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Thursday, August 16, 2018

Pink Floyd: Delicate Sound Of Thunder


1) Shine On You Crazy Diamond; 2) Learning To Fly; 3) Yet Another Movie; 4) Round And Around; 5) Sorrow; 6) The Dogs Of War; 7) On The Turning Away; 8) One Of These Days; 9) Time; 10) Wish You Were Here; 11) Us And Them; 12) Money; 13) Another Brick In The Wall, Pt. 2; 14) Comfortably Numb; 15) Run Like Hell.

General verdict: Passable live album — great songs, bad decisions, questionable atmosphere.

I certainly cannot be sure, but I think there must have been an uneasy vibe about Dave Floyd's 1987-89 tour in support of A Momentary Lapse Of Reason. Not only because it was their first tour in seven years, but also because without Roger they had to make a fresh start — with Gilmour, Wright, and Mason now having to take upon themselves all the creative, visual, choreo­graphic, presentational decisions, and managing to stay true to the Floyd spirit as well as take into account the (not so precious) popular tastes of the mid-to-late Eighties.

Ironically, at their peak Pink Floyd did not even bother to think about live albums — or, if they did, nobody ever pushed strong enough to make it come true. Arguably the main reason behind this was that a Pink Floyd live show had to be seen, not heard: and, indeed, Delicate Sound Of Thunder was both recorded and filmed, although, unlike the album, the film has long since been out of print. But it may also be true that, at their peak, the band simply regarded the perspective of a live album as an excess, a sign of artistic weakness — and so, Delicate Sound Of Thunder may have easily become a nice weapon in the hands of Gilmour detractors. Like, what is the point of releasing (inferior) versions of classics like ʽMoneyʼ or ʽComfortably Numbʼ, if not to simply re-establish your claim on them, showing the world that the current lineup of Pink Floyd is the true, genuine item even without its primary creative driver?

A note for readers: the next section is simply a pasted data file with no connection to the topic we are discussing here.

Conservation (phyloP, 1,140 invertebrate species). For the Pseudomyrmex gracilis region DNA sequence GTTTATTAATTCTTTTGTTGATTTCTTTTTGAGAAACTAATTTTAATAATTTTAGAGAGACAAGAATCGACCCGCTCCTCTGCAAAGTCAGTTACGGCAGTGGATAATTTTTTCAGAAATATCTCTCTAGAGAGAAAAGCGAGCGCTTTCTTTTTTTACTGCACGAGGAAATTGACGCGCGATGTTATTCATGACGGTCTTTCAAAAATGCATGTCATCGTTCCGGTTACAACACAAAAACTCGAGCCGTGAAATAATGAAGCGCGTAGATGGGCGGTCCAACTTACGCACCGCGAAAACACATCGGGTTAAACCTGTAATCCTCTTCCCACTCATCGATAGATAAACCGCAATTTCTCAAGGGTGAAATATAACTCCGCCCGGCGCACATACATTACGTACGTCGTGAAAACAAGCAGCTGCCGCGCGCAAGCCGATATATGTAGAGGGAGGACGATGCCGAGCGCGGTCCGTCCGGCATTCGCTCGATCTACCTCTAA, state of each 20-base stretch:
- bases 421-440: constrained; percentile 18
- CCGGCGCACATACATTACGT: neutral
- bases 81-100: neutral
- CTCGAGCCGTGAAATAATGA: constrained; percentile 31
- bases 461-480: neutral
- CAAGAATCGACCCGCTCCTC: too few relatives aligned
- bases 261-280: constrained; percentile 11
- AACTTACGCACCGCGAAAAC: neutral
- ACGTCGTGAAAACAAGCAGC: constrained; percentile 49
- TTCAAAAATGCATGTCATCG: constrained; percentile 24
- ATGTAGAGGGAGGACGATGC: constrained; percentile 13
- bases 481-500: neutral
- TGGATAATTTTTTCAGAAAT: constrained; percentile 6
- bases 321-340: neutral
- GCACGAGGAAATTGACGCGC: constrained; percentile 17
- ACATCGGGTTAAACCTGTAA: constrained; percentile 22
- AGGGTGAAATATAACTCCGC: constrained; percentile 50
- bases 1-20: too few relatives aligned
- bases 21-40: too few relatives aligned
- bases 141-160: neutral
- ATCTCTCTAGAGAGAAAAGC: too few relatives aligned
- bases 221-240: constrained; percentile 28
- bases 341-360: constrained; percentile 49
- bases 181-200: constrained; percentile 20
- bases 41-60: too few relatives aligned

It may have been just like that, yes. But in retrospect, Delicate Sound Of Thunder stands out as Floyd's (including Gilmour solo) weakest live album not because it had some inferior-ulterior motives behind its production, but because of two other things: an unbalanced and rather banal setlist, and an inability to think of any great ways to rejuvenate and re-embellish their legacy. This new Floyd was clearly still getting its bearings, and perhaps the late Eighties were not the best time for getting them.